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Trial underway for two Chicago gang officers who prosecutors alleged used their police powers ‘to lie, cheat and steal,’

Trial underway for two Chicago gang officers who prosecutors alleged used their police powers ‘to lie, cheat and steal,’

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Trial underway for two Chicago gang officers who prosecutors alleged used their police powers ‘to lie, cheat and steal,’



A Chicago police sergeant and an officer on his gang team “used their police powers to lie, cheat and steal” by obtaining bogus search warrants to routinely rob drug dealers of cash and narcotics, federal prosecutors said as the officers’ federal corruption trial got underway in earnest Tuesday.

Sgt. Xavier Elizondo and Officer David Salgado have pleaded not guilty to conspiracy and obstruction of justice charges alleging they paid off informants to lie in so-called John Doe affidavits to win a judge’s approval for a search warrant. Elizondo is also charged with attempting to destroy evidence, while Salgado faces one count of lying to the FBI.

In his opening remarks to the jury, Assistant U.S. Attorney Sean Franzblau said Elizondo and Salgado are “corrupt police officers who betrayed their badges” and tried to cover their tracks when the FBI caught up to them.

After becoming suspicious that they were being watched, Elizondo was captured on a wiretapped phone call telling Salgado to get rid of stolen drug money that had actually been planted by the FBI, Franzblau said.

“Just make sure whatever you have in your house isn’t there no more, you know what I mean?” Elizondo allegedly said in the January 2018 call, according to Franzblau.

The next day, after the FBI raided Salgado’s home, both Elizondo and Salgado “wiped” call records from their phones in an attempt to cover up the crime, Franzblau said.

Elizondo’s attorney, Michael Clancy, told the jury in his opening statement that no evidence exists that Elizondo ever stole a dime from searches executed by his team. He described Elizondo as an effective crime fighter who has “played a game” with informants, as all good cops do.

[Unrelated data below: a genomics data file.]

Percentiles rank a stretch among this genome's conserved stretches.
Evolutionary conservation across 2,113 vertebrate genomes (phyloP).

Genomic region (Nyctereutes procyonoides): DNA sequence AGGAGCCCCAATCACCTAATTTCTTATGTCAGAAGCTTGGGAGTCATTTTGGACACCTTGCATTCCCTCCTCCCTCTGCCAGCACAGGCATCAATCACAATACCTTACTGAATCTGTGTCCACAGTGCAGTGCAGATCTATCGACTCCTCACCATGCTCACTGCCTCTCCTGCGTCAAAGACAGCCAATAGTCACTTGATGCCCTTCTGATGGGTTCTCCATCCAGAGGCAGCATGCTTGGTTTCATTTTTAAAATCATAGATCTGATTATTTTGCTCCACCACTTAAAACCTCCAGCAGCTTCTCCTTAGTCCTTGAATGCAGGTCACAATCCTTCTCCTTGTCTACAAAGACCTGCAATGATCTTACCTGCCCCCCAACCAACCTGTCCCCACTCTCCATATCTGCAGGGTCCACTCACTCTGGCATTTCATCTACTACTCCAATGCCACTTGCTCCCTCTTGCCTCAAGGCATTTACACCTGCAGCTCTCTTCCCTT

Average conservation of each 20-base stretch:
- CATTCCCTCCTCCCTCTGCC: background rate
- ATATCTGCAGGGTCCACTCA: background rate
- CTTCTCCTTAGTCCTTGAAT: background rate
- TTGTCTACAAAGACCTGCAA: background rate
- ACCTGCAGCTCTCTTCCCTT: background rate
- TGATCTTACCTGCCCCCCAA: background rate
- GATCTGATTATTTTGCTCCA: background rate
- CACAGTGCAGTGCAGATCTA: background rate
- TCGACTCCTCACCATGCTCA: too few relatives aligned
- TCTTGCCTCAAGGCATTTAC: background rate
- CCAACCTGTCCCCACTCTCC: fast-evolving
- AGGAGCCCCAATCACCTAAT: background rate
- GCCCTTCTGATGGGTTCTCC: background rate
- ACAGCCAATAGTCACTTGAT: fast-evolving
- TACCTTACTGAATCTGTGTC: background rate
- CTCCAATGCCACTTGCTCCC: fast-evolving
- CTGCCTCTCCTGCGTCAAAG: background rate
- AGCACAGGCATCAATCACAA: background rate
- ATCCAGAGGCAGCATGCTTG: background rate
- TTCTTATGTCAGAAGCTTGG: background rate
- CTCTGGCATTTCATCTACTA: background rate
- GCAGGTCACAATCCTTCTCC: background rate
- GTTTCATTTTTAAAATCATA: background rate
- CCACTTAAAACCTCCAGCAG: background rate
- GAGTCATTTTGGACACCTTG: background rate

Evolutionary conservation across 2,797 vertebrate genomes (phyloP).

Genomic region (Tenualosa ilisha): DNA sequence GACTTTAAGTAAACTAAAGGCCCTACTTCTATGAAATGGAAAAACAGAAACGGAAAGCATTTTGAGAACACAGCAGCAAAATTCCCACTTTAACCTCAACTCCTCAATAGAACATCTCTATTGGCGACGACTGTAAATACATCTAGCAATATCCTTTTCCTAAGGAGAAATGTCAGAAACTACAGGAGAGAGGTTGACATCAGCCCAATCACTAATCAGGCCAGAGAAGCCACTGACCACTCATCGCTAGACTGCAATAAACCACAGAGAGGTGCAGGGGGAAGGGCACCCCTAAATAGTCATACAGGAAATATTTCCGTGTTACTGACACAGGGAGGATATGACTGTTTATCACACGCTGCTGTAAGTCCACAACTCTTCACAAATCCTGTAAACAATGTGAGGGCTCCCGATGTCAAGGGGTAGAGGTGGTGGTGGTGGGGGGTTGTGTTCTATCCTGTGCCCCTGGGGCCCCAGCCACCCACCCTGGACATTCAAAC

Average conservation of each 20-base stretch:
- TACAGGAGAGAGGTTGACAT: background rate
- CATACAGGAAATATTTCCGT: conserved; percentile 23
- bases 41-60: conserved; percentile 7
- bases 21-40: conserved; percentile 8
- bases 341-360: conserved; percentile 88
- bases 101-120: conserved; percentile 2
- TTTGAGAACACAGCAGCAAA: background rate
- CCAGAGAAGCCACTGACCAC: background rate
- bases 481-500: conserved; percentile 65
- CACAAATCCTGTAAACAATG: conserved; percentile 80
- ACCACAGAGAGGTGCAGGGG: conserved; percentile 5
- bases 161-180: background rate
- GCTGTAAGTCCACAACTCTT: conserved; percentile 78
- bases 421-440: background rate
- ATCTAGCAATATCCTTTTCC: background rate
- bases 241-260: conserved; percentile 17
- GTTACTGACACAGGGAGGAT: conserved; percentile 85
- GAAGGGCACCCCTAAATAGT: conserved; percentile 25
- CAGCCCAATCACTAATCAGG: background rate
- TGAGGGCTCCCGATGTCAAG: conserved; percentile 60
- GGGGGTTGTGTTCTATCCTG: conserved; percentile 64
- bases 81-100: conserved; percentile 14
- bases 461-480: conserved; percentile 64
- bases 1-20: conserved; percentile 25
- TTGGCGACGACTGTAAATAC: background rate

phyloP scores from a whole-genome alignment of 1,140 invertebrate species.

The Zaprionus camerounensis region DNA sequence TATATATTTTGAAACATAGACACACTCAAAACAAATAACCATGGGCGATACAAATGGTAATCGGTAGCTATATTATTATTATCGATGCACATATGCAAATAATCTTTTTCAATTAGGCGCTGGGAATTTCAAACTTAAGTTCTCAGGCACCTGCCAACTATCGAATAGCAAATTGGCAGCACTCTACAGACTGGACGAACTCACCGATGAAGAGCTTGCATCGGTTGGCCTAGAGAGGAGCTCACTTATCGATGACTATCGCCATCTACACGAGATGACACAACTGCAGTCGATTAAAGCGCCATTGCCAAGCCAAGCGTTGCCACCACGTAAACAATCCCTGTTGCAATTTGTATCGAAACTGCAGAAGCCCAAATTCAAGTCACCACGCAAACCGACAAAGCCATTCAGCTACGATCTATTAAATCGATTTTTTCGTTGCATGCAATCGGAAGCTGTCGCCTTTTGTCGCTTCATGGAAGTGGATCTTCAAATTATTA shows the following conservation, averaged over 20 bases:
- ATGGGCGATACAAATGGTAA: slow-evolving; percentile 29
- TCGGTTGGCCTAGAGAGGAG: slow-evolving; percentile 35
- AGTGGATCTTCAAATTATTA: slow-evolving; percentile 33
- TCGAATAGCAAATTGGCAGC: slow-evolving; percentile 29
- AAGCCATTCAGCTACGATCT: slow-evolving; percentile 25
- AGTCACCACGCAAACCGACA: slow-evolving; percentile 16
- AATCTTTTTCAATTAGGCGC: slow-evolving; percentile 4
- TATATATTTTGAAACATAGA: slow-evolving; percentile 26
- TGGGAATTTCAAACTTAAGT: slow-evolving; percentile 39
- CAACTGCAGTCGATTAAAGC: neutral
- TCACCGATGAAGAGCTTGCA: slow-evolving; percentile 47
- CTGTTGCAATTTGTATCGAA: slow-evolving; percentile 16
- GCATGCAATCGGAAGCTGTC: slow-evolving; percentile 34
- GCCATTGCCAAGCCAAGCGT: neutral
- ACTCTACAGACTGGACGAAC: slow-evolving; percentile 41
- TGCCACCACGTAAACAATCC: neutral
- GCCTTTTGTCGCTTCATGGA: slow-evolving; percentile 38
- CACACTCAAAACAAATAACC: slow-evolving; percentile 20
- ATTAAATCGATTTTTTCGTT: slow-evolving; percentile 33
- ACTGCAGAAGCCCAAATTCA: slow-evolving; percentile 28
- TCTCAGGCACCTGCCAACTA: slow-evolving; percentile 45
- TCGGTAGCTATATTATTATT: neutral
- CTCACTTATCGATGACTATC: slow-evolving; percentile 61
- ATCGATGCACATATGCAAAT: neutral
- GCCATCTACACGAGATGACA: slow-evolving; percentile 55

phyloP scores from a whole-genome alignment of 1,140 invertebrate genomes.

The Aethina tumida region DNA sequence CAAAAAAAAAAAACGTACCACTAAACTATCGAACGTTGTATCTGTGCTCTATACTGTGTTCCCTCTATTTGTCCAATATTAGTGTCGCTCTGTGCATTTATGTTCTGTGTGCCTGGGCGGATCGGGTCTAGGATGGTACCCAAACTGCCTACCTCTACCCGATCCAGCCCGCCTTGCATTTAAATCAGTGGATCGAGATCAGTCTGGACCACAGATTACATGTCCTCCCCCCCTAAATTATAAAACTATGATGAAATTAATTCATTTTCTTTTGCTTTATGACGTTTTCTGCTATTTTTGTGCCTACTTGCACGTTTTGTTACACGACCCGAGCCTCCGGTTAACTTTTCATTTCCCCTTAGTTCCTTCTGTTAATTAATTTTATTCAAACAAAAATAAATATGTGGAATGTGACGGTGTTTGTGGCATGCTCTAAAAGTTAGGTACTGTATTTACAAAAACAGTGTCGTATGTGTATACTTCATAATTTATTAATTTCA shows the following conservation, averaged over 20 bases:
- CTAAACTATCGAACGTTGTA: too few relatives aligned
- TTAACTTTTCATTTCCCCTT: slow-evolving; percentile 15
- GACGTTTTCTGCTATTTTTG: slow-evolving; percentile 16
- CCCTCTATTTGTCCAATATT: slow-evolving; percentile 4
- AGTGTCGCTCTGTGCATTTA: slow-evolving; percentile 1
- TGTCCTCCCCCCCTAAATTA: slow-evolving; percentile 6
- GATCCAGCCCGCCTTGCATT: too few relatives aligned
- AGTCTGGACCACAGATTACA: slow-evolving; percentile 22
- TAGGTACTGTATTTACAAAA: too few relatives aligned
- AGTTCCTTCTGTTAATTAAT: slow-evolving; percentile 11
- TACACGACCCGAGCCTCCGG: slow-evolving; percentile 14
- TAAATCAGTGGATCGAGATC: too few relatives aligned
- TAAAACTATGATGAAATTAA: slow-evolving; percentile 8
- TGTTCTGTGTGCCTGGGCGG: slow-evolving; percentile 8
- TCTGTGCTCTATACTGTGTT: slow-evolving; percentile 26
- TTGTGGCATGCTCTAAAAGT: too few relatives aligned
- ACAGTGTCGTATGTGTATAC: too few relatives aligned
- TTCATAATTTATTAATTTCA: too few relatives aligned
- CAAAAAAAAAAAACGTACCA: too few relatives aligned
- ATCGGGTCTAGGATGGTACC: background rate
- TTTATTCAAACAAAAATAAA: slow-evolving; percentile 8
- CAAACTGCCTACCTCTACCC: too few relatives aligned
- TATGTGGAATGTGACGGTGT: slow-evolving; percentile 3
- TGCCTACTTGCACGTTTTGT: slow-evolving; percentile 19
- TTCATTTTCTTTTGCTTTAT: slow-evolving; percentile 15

“Law enforcement is allowed to play these games to fight crime,” Clancy said. “They’re policing out there. This isn’t some money grab.”

Clancy also said the informants in the case — several of whom are slated to testify for prosecutors — weren’t making much money. He noted that the informant at the center of the charges was given “150 bucks and a pack of smokes” by Elizondo for his assistance.

“We’re talking about change from Mr. Elizondo’s pocket,” Clancy said. “(These informants) got their phone bills paid, money for a meal.”

Meanwhile, Salgado’s attorney, Michael Petro, told jurors that the credibility of the informants was highly questionable since they admittedly lied under oath to the judges who signed the warrants and were either paid for their cooperation with federal investigators or given immunity.

“Money and freedom provide people with a motive to lie,” Petro said. “They slant their testimony.”

Elizondo, 47, who’s been with the department for 23 years, and Salgado, 39, an officer since 2003, have both been on paid desk duty since January 2018.

They face up to 20 years in prison if convicted of the most serious charge of obstruction.

The two-week trial before U.S. District Judge Matthew Kennelly promises to put a rare spotlight on the arcane process that Chicago police officers use to obtain John Doe search warrants that don’t require the sworn testimony of an informant for a judge to approve.

At least two of Elizondo’s former team members are expected to take the stand for the prosecution, including one officer, Joseph Treacy, who will testify that Elizondo turned pale and started dry heaving into a sink when he learned that the FBI had raided Salgado’s home, according to a recent prosecution filing.

The trial also will feature unusual testimony by a Cook County judge who was the go-to source for Elizondo and Salgado when they needed a warrant signed on the fly.

Among the warrants approved by Circuit Judge Mauricio Araujo was one in December 2017 authorizing the search of a purported drug stash house that turned out to be an elaborate ruse concocted by the FBI.

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Contributed by Sean Walton of The Daily Sheeple.

Sean Walton is a researcher and journalist for The Daily Sheeple. Send tips to sean.walton@thedailysheeple.com.

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Sean Walton is a researcher and journalist for The Daily Sheeple. Send tips to sean.walton@thedailysheeple.com.

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